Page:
Journal of International Food & Agribusiness Marketing

Description

The Journal of International Food & Agribusiness Marketing is a timely journal that serves as a forum for the exchange and dissemination of food and agribusiness marketing knowledge and experiences on an international scale. Designed to study the characteristics and workings of food and agribusiness marketing systems around the world, the Journal of International Food & Agribusiness Marketing critically examines marketing issues in the total food business chain prevailing in different parts of the globe by using a systems and cross-cultural/national approach to explain the many facets of food marketing in a range of socioeconomic and political systems. Practical and informative, the Journal of International Food & Agribusiness Marketing enables food marketing specialists from both developed and developing countries to make informed decisions by providing them with nuts and bolts information of doing business in a variety of targeted foreign markets. To this end, the journal enhances our understanding of the functions, institutions, and environment of the food and agribusiness system members and processes as well as the interaction among them in multiple country environments. It is an indispensable source of reference for all those involved in the planning and implementation of food and agribusiness marketing policy and practice, such as food business firms, government food departments, and agencies and institutions related to food marketing internationally. The journal will also be valuable to professionals in many other roles--executives from international food companies and agribusiness industries; policymakers from government; officials of international food agencies; administrators from public and cooperative sectors; financial institutions and monetary agencies; insurance company officials; transportation industry executives; and academicians, researchers, and consultants of food and agricultural marketing, economics, business administration, food science, nutrition, and home economics.

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  • Website
    Journal of International Food & Agribusiness Marketing website
  • Other titles
    Journal of international food & agribusiness marketing, Journal of international food and agribusiness marketing, Food & agribusiness marketing, Food and agribusiness marketing
  • ISSN
    0897-4438
  • OCLC
    17501809
  • Material type
    Periodical, Internet resource
  • Document type
    Journal / Magazine / Newspaper, Internet Resource

Publications in this journal

  • Journal of International Food & Agribusiness Marketing 10/2013; 25(4):287-297.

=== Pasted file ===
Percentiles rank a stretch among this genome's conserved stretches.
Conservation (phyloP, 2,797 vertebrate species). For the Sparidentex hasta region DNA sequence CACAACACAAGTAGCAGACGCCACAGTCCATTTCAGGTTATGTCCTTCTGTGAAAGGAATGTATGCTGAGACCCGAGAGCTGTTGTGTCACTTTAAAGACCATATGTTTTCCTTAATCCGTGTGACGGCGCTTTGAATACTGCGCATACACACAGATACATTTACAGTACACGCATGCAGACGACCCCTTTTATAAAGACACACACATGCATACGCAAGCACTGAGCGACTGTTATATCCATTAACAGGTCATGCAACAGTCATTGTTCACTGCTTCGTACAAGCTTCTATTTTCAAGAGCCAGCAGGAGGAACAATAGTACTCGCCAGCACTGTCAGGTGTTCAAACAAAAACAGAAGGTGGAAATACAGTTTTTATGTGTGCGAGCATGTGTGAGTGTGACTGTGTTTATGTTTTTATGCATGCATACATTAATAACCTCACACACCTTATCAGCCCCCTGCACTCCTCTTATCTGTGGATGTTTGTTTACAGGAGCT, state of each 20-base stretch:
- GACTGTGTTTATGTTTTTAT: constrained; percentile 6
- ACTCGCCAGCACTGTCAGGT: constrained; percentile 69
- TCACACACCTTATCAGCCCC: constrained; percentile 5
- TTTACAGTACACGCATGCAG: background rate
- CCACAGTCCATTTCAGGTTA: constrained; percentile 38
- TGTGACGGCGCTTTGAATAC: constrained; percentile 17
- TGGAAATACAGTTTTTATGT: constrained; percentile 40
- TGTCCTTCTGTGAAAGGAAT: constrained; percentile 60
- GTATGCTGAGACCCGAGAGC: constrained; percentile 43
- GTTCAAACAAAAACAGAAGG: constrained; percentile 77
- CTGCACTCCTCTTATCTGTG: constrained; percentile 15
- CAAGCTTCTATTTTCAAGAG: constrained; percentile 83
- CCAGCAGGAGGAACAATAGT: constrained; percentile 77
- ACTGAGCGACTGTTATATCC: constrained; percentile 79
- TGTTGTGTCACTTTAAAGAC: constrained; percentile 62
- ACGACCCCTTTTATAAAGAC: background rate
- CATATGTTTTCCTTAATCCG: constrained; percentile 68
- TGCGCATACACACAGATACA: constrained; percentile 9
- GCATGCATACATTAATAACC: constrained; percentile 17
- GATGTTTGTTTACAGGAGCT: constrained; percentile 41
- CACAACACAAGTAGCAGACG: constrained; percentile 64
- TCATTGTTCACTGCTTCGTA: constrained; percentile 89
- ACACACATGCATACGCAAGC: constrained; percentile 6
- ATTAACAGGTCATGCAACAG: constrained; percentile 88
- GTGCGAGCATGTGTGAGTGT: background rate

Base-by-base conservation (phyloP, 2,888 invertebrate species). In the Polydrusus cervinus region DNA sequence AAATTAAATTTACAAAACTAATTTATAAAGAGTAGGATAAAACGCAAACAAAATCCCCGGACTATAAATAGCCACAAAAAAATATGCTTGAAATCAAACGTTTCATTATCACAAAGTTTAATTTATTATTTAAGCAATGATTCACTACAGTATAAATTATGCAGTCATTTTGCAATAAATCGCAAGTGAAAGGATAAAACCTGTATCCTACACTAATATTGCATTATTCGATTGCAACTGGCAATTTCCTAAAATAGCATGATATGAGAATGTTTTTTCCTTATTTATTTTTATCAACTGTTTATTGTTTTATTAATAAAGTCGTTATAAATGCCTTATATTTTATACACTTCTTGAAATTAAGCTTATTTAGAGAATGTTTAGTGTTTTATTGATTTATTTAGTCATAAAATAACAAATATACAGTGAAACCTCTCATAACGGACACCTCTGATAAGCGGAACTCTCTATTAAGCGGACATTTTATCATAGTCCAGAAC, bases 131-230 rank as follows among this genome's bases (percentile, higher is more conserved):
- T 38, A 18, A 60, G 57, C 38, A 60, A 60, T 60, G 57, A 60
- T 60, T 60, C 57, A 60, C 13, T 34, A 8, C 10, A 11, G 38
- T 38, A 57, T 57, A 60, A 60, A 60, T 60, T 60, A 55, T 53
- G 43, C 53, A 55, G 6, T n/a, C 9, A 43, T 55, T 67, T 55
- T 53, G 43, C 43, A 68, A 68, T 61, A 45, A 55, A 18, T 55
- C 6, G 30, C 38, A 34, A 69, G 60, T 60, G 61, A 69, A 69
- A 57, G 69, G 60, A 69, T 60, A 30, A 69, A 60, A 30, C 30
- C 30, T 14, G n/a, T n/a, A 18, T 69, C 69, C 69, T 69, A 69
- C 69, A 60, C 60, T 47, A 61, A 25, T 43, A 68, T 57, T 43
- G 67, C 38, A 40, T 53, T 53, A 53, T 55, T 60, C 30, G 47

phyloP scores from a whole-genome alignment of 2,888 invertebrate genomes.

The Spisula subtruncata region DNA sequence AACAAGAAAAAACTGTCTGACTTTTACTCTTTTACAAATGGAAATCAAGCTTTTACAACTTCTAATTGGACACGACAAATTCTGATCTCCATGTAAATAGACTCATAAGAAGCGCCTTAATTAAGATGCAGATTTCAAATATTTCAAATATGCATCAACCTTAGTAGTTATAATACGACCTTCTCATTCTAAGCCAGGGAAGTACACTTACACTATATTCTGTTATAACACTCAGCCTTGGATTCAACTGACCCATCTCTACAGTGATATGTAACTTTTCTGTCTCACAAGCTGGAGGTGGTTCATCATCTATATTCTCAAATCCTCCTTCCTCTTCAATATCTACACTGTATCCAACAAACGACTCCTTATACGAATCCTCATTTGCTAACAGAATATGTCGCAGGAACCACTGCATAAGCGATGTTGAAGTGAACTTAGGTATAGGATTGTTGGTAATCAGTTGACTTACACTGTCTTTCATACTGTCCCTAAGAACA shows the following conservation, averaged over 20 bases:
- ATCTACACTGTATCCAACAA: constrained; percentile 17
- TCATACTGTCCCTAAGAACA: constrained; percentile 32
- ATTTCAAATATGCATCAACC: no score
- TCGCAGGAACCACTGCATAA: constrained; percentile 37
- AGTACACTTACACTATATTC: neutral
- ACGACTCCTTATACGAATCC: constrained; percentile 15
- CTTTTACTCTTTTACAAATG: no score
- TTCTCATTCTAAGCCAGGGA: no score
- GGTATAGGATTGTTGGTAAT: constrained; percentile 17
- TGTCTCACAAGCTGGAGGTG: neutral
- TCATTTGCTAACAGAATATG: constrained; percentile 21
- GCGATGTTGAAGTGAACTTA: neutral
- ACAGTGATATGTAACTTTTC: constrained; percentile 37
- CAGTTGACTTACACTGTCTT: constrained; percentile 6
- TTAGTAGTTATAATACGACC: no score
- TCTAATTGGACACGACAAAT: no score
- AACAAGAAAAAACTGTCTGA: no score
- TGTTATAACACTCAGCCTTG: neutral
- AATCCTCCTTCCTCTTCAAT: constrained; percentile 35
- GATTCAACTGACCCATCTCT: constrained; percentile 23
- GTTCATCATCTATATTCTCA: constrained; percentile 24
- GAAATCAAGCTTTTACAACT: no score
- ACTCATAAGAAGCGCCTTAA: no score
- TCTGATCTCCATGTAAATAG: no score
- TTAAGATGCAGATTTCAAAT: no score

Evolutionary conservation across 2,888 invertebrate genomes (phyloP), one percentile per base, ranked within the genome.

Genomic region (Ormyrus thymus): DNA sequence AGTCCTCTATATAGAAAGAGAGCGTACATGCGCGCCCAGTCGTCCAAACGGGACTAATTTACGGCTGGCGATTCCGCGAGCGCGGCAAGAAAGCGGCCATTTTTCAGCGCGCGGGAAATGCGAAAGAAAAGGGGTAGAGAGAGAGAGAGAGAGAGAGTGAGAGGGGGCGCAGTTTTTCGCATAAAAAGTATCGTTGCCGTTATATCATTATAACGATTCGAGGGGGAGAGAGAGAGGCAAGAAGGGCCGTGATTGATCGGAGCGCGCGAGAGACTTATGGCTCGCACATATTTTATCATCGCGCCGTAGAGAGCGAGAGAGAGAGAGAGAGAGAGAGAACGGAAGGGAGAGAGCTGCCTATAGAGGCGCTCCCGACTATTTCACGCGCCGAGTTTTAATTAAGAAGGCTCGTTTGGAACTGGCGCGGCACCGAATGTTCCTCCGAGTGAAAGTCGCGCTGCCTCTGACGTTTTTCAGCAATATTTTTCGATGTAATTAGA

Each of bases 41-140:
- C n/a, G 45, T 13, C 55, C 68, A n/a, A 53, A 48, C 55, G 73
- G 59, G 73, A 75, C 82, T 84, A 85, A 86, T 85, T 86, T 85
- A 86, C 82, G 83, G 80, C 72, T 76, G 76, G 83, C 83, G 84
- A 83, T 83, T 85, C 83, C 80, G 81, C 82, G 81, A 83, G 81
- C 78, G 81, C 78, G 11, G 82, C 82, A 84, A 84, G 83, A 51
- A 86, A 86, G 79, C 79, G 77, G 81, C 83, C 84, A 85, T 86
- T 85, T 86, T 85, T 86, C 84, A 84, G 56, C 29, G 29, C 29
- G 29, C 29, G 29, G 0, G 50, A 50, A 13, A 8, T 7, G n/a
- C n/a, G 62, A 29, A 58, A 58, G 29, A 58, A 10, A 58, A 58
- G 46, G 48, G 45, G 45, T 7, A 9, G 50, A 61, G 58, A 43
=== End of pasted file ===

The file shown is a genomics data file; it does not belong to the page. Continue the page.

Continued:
• Journal of International Food & Agribusiness Marketing 07/2013;
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    ABSTRACT: The first step in devising the best incentives to support innovation is to investigate factors that affect the development of innovations. This article contributes to exploring such factors in small food industries in the rural areas of Tehran province, Iran. Using a census sampling method, 111 managers of 60 active firms were interviewed. The results showed that in general the level of technological innovation is low in the studied firms. The managers do not find the technological changes successful in bringing benefit to their firms. Even though correlation analysis indicated a complex association matrix between independent variables, only the firm's capacity of production was associated with technological innovation as a dependent variable. Furthermore, the regression analysis revealed that factors which influence technological innovation are the firm's age, formal research and development, fixed capital, and capacity of production. The results of this study were used to derive practical suggestions for managers and policymakers to increase technological innovation in the studied industry.
    Journal of International Food & Agribusiness Marketing 01/2013; 25(1).
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    ABSTRACT: An attempt has been made in this study to assess the market power of major Asian exporters in world rice market using standard oligopoly models. Quantity has been used as the strategic variable based on previous literature. Structural and reduced form approaches have been used. Results indicate that the major Asian rice exporters like Thailand, China, and India face a downward sloping demand curve whereas the United States does not appear to possess market power. However, the results are inconclusive about the precise market structure. The results, in the backdrop of the history of world rice markets, indicate a need for Asian exporters to rely more on trade than on domestic stocks in order to reduce the thinness of world rice market.
    Journal of International Food & Agribusiness Marketing 06/2012; 24(3):250-272.
  • Journal of International Food & Agribusiness Marketing 12/2011; 23(4):330-44.
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    ABSTRACT: Household life cycle has been widely used as a determinant of consumer behavior and a basis for market segmentation. Repeated cross-section data on the meat share in household consumption in the United States and Japan, classified by age and period, are decomposed into age, period, and birth cohort effects. Empirical evidence suggests the following: (a) the cohort effect is the largest in the United States, whereas the age effect is the largest in Japan; (b) the U.S. age effect increases for the age group 15–34, whereas the Japanese age effect decreases for the age group 25–34; (c) the Japanese period effect reveals a clear downward trend; and (d) the U.S. cohort effect decreases for the birth cohort 1900–1949. Furthermore, implications for meat producers and sellers are provided.